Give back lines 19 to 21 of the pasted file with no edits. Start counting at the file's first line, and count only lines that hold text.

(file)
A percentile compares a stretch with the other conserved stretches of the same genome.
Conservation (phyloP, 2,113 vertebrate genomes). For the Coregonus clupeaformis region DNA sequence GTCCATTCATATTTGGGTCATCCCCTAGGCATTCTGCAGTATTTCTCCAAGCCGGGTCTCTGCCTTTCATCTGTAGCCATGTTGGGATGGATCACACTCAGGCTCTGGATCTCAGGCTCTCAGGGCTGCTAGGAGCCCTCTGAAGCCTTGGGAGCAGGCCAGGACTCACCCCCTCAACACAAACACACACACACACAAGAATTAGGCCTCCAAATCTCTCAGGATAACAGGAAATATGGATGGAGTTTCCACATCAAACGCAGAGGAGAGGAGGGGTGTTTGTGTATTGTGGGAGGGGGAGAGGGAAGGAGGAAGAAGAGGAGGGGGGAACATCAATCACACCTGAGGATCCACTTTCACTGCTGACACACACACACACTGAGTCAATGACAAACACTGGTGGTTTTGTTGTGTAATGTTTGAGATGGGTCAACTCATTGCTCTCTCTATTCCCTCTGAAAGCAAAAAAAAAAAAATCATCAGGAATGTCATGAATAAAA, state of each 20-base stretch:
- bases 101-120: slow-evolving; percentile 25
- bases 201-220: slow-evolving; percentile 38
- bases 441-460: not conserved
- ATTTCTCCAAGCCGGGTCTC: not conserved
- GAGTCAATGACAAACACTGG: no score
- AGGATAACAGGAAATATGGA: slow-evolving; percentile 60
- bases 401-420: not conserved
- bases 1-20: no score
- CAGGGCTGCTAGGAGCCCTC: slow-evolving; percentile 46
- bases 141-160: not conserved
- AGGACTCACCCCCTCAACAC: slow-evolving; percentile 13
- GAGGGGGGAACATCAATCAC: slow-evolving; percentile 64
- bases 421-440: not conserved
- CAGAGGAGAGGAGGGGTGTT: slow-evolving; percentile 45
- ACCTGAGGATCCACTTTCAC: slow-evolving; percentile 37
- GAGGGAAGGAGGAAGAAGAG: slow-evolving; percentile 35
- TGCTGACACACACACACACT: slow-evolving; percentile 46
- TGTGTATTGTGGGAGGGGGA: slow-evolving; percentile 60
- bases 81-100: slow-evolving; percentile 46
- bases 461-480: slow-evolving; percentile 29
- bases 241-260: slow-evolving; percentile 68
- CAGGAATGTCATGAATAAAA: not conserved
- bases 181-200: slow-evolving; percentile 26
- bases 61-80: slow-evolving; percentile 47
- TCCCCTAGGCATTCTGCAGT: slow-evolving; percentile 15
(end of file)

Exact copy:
- TGCTGACACACACACACACT: slow-evolving; percentile 46
- TGTGTATTGTGGGAGGGGGA: slow-evolving; percentile 60
- bases 81-100: slow-evolving; percentile 46